What are Zero-day vulnerabilities? Optimal protection strategies against Zero-day vulnerabilities

Latest Update: 16/05/2024

What are Zero-day vulnerabilities? Optimal protection strategies against Zero-day vulnerabilities

In today's era of advanced technology, the continuous development of technology not only opens new doors but also poses significant risks from security vulnerabilities. Among these, Zero-day vulnerabilities have emerged as a major challenge and difficulty for cybersecurity systems. So, how can businesses protect their systems from Zero-day vulnerabilities? Let's explore this topic in detail with VNETWORK in this article.

Understanding Zero-day vulnerabilities

What is a Zero-day Vulnerability?

A Zero-day vulnerability refers to a security flaw that is not yet known to the software developer and has no available patch to address it. As a result, attackers can exploit this vulnerability to infiltrate systems, conduct attacks, and take control of the systems.

Zero-day vulnerabilities can exist in various environments, including:

  • Computer software and hardware
  • Mobile applications
  • Enterprise internet systems
  • Websites
  • Cloud platforms

Typically, when a Zero-day vulnerability is discovered, the product provider will release a security patch to protect users. However, in practice, users rarely update their software to the latest version immediately. This creates a dangerous scenario, making Zero-day vulnerabilities a significant threat that can cause substantial damage to both businesses and individuals.

Targets and Trends of Zero-day Attacks

Zero-day vulnerability exploited in the wild by year (2019 - 2023) Zero-day vulnerability exploited by year (2019 - 2023)

Google's report has recorded a significant increase in Zero-day vulnerabilities exploited in 2023, reaching up to 97 vulnerabilities. This represents a more than 50% increase compared to the previous year (62 vulnerabilities in 2022). Regarding attack targets, these vulnerabilities can be divided into two main categories:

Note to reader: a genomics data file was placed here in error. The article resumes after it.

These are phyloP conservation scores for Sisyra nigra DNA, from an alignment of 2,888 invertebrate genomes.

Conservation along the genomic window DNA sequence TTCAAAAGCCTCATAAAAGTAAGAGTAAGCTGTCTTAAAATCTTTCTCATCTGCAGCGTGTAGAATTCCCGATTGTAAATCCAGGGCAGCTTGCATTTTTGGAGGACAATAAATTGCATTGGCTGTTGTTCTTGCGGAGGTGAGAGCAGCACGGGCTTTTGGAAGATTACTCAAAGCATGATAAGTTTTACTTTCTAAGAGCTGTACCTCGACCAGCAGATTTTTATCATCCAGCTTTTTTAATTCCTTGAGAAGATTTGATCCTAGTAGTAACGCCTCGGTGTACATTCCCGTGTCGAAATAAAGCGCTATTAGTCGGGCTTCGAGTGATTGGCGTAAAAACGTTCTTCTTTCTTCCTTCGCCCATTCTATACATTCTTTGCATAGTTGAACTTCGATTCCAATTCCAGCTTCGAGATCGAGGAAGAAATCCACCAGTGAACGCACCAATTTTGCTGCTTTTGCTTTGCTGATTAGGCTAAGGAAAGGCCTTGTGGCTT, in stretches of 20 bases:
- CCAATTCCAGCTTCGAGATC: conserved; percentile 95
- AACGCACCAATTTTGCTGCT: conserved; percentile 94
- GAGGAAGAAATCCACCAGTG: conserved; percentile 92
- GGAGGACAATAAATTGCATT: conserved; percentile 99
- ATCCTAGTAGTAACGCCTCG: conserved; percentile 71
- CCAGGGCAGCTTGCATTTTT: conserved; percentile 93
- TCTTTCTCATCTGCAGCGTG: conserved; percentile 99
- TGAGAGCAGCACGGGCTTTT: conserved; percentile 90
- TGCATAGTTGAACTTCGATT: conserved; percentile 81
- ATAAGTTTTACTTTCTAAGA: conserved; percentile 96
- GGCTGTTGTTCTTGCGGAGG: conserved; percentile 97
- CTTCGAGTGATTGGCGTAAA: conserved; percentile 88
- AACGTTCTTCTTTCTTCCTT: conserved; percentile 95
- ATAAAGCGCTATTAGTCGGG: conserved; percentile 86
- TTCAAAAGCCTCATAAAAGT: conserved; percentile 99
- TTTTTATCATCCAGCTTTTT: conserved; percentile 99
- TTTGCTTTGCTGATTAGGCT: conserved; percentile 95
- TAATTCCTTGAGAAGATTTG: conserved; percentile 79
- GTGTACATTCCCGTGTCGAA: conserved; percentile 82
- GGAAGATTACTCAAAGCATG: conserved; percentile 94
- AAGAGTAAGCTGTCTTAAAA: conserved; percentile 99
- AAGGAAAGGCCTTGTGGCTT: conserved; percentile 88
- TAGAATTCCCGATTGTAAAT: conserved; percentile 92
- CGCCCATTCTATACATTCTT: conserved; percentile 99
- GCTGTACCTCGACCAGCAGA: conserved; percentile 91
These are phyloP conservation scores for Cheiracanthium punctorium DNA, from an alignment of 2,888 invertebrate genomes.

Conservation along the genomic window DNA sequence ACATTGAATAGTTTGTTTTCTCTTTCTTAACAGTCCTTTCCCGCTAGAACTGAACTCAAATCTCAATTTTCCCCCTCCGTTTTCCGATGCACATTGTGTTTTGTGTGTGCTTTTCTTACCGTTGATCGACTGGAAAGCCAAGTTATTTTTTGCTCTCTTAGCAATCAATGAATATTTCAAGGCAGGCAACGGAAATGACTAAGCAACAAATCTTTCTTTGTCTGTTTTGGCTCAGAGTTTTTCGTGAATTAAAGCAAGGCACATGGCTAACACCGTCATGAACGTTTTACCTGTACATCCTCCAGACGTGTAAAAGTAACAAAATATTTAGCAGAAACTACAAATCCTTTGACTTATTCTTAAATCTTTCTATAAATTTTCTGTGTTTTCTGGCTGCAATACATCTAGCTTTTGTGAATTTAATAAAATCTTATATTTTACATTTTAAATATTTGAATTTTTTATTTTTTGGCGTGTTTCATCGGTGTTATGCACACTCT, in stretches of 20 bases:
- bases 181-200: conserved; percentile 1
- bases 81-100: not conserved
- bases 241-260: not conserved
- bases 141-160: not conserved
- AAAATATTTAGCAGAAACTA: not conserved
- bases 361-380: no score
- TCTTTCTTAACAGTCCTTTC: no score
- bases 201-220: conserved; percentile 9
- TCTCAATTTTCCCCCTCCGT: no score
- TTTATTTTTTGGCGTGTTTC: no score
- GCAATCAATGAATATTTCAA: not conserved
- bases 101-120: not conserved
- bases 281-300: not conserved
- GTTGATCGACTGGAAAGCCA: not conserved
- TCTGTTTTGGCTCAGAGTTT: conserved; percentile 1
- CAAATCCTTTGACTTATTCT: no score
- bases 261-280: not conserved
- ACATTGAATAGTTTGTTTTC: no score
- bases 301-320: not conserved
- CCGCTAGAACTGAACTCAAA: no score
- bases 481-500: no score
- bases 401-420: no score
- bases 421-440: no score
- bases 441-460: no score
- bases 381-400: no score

• Platforms and products for end users: Examples include mobile devices, operating systems, browsers, and other applications.
  • Enterprise Technologies: Examples include devices, security software, cloud services, CRM, ERP, CMS, and other enterprise technologies.

1) Platforms and products for end users

Zero-day vulnerabilities in end-user platforms (2022, 2023) Zero-day vulnerabilities in end-user platforms (2022, 2023)

Platforms and products used daily by end users, including mobile devices, operating systems, browsers, and other applications, have recorded a total of 61 Zero-day vulnerabilities. Notable trends in Zero-day attack targets within these platforms and products include:

  • Efforts by software providers: Software providers are investing in enhancing product security, which helps reduce the risk of attackers infiltrating and conducting malicious activities. As a result, attackers are forced to find new vulnerabilities or adjust their attack tactics to adapt to the enhanced security measures.
  • Focus on exploiting vulnerabilities in Third-party components and libraries: Since these vulnerabilities affect multiple products, they offer greater benefits to attackers. An attacker only needs one vulnerability to exploit and attack multiple products, rather than developing multiple separate vulnerabilities.